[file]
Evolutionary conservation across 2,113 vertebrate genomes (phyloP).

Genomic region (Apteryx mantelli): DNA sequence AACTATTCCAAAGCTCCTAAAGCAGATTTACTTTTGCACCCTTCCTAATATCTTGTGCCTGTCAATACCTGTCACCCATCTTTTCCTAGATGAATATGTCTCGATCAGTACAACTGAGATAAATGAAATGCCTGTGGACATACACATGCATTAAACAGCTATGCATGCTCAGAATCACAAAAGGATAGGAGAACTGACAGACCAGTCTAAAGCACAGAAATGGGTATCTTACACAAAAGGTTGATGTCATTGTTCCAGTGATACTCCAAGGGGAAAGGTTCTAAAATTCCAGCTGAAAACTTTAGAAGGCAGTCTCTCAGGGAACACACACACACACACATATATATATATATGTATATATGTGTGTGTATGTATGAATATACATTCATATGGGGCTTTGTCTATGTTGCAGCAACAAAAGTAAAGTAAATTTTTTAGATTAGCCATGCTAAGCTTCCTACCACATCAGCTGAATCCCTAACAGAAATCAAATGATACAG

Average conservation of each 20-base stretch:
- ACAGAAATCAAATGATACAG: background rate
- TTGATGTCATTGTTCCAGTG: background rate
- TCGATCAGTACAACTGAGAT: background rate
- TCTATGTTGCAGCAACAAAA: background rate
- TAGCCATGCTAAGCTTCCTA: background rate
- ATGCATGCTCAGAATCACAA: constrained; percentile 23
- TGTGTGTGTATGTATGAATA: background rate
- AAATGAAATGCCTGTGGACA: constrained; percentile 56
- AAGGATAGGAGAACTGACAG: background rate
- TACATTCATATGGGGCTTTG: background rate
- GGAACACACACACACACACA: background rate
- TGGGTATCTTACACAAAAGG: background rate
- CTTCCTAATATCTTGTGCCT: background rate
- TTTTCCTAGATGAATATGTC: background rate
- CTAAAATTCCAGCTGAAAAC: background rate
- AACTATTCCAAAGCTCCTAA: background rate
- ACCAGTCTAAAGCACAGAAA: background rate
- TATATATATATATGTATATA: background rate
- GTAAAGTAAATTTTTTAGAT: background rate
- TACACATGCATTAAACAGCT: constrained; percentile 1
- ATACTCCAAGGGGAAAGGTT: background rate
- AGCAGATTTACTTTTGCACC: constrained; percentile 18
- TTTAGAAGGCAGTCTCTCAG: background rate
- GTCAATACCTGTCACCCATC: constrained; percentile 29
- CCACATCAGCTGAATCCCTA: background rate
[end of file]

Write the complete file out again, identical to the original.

Evolutionary conservation across 2,113 vertebrate genomes (phyloP).

Genomic region (Apteryx mantelli): DNA sequence AACTATTCCAAAGCTCCTAAAGCAGATTTACTTTTGCACCCTTCCTAATATCTTGTGCCTGTCAATACCTGTCACCCATCTTTTCCTAGATGAATATGTCTCGATCAGTACAACTGAGATAAATGAAATGCCTGTGGACATACACATGCATTAAACAGCTATGCATGCTCAGAATCACAAAAGGATAGGAGAACTGACAGACCAGTCTAAAGCACAGAAATGGGTATCTTACACAAAAGGTTGATGTCATTGTTCCAGTGATACTCCAAGGGGAAAGGTTCTAAAATTCCAGCTGAAAACTTTAGAAGGCAGTCTCTCAGGGAACACACACACACACACATATATATATATATGTATATATGTGTGTGTATGTATGAATATACATTCATATGGGGCTTTGTCTATGTTGCAGCAACAAAAGTAAAGTAAATTTTTTAGATTAGCCATGCTAAGCTTCCTACCACATCAGCTGAATCCCTAACAGAAATCAAATGATACAG

Average conservation of each 20-base stretch:
- ACAGAAATCAAATGATACAG: background rate
- TTGATGTCATTGTTCCAGTG: background rate
- TCGATCAGTACAACTGAGAT: background rate
- TCTATGTTGCAGCAACAAAA: background rate
- TAGCCATGCTAAGCTTCCTA: background rate
- ATGCATGCTCAGAATCACAA: constrained; percentile 23
- TGTGTGTGTATGTATGAATA: background rate
- AAATGAAATGCCTGTGGACA: constrained; percentile 56
- AAGGATAGGAGAACTGACAG: background rate
- TACATTCATATGGGGCTTTG: background rate
- GGAACACACACACACACACA: background rate
- TGGGTATCTTACACAAAAGG: background rate
- CTTCCTAATATCTTGTGCCT: background rate
- TTTTCCTAGATGAATATGTC: background rate
- CTAAAATTCCAGCTGAAAAC: background rate
- AACTATTCCAAAGCTCCTAA: background rate
- ACCAGTCTAAAGCACAGAAA: background rate
- TATATATATATATGTATATA: background rate
- GTAAAGTAAATTTTTTAGAT: background rate
- TACACATGCATTAAACAGCT: constrained; percentile 1
- ATACTCCAAGGGGAAAGGTT: background rate
- AGCAGATTTACTTTTGCACC: constrained; percentile 18
- TTTAGAAGGCAGTCTCTCAG: background rate
- GTCAATACCTGTCACCCATC: constrained; percentile 29
- CCACATCAGCTGAATCCCTA: background rate